The overvalued Turkish lira also generates the illusion of a falling ratio of net public sector debt to GNP. Total public debt as a ratio to GNP has fallen from 91 percent in 2001 to 63.5 percent, but this is mainly due to the fall in the foreign debt measured in new Turkish lira prices. When calculated in real terms, public foreign debt has increased more than 50 percent during this period.

In a nutshell, the overvalued Turkish lira reduces the cost of imports, lowers the YTL equivalent of the foreign and domestic (as an important portion of both are in foreign hard currencies) debt and reduces inflationary expectations.

A clear signal for new attacks

On May 6, just before the official approval of the stand-by agreement, IMF First Deputy Managing Director Anne Krueger made outrageous remarks in her speech in Ankara about this latest deal, demanding a new round of attacks on Turkish workers. She maintained that in Turkey, “A more flexible labor market is ... badly needed. Labor market rigidities and high minimum wages act as a disincentive to hire new staff.”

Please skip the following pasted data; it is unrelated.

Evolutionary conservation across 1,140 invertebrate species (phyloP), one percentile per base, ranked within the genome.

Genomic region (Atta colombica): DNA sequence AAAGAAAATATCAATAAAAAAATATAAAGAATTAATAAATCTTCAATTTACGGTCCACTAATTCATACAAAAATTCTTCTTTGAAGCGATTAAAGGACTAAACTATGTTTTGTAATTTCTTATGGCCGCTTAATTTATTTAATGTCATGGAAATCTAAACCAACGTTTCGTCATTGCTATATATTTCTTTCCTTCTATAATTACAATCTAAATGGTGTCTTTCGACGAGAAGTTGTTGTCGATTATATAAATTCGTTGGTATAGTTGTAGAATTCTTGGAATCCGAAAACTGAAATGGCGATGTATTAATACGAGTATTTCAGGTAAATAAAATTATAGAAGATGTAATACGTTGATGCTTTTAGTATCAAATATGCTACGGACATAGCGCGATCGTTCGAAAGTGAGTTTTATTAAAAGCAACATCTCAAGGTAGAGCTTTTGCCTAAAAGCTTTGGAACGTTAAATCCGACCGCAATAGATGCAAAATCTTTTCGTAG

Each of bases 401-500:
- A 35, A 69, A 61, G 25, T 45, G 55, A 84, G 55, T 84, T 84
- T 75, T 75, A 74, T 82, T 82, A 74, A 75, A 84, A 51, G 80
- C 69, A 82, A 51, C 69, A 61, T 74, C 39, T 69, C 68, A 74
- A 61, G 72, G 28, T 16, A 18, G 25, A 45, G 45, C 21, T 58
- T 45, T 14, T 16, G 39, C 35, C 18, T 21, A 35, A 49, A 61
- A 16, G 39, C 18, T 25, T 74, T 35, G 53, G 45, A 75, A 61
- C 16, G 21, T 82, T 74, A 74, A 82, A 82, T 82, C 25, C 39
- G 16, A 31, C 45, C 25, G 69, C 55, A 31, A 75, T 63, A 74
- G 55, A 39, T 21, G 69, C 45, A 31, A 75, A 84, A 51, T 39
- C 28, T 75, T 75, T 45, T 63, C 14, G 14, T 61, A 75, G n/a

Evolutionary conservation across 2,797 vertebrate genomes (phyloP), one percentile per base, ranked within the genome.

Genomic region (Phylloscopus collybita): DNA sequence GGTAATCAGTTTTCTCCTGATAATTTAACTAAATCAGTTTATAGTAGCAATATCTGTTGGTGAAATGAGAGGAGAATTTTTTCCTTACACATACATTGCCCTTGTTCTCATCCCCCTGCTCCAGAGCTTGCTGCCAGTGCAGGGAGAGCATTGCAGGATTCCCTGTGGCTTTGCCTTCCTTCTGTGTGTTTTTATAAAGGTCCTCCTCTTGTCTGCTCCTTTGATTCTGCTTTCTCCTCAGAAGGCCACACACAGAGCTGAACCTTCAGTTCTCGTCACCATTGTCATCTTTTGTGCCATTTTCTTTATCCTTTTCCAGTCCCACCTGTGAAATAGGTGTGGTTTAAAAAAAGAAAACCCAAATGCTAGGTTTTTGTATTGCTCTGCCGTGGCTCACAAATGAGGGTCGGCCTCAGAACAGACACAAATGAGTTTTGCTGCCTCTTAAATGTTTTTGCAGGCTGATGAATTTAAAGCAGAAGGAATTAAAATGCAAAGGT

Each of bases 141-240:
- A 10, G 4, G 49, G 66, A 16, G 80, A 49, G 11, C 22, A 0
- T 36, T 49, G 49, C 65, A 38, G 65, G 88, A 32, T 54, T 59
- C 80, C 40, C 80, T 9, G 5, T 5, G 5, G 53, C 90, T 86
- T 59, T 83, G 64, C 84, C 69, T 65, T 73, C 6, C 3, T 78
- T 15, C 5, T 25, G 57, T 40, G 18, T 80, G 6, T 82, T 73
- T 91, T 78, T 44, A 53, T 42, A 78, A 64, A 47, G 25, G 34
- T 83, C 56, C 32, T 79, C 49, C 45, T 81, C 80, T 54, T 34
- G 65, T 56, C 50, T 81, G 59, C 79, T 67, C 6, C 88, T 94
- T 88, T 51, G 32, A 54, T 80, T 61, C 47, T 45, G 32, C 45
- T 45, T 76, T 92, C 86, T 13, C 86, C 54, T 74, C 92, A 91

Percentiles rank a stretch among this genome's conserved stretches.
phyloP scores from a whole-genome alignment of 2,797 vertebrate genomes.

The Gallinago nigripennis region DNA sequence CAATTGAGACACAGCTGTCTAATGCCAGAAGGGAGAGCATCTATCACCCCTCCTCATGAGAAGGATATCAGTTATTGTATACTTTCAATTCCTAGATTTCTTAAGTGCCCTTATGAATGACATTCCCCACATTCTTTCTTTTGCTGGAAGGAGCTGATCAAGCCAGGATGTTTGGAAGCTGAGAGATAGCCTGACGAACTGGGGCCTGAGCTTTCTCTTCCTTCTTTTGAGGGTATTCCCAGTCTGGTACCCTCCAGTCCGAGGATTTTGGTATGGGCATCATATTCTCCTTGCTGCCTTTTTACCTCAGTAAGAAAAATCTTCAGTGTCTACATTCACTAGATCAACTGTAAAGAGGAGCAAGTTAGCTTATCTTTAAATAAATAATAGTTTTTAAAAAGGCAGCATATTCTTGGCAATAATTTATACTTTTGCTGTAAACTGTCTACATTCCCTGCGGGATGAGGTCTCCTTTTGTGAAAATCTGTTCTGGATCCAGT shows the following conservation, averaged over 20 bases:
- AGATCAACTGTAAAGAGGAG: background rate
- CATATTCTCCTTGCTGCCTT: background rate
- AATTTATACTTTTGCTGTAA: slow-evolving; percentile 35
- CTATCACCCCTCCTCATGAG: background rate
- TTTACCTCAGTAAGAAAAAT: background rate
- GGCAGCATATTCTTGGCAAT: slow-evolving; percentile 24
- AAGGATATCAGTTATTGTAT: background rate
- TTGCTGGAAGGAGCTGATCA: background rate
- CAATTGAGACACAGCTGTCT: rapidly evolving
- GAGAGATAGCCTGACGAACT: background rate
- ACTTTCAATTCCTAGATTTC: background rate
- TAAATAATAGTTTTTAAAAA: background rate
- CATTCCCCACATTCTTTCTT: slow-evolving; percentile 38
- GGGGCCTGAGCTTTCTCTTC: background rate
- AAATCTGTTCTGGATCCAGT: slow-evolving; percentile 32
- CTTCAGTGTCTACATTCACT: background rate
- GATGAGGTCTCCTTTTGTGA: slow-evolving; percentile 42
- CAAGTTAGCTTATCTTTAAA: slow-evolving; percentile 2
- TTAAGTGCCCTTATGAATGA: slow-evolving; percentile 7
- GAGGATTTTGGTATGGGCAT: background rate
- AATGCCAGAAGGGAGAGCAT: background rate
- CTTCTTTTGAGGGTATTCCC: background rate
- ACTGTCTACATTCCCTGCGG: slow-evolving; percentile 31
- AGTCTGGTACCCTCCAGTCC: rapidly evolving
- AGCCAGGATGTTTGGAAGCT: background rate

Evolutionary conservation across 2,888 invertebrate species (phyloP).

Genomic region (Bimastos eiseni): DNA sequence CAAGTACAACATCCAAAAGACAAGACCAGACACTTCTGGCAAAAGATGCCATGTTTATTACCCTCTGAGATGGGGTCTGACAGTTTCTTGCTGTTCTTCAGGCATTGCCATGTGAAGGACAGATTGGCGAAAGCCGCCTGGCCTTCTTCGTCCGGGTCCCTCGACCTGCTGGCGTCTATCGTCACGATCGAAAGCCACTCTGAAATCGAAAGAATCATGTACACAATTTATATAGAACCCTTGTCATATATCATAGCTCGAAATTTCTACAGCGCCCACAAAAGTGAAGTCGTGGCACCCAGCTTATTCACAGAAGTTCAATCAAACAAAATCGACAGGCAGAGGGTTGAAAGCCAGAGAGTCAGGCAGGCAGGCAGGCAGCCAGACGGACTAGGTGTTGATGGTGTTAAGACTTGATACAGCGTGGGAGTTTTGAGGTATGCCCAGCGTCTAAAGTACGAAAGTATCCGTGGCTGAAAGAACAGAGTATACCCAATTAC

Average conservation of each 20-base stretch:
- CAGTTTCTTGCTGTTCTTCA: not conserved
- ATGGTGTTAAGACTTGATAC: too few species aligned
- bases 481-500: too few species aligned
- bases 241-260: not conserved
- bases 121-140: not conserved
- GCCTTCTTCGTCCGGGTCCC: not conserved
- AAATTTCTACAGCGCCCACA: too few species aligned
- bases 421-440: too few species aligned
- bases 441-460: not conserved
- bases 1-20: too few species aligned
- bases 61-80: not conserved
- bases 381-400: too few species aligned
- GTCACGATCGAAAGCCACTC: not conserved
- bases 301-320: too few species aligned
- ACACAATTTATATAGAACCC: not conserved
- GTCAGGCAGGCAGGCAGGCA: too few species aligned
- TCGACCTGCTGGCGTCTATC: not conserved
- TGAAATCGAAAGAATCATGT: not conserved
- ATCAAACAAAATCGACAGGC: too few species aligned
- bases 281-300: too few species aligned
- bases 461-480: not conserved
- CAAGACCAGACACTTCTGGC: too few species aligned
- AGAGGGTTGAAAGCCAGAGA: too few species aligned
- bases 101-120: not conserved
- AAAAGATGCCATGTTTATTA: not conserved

Krueger was asked by a journalist, “Can one live on the minimum wage in Turkey?” She replied arrogantly: “If you have to, you have to. Lots of people even live with less money because they cannot even earn the minimum wage because they are unregistered employees. We want to fix this but this will take time. And the problem is not only the minimum wage. To me, we have to reconsider [laws on] employing people, firing them, and the conditions which cover all of business and labor life.”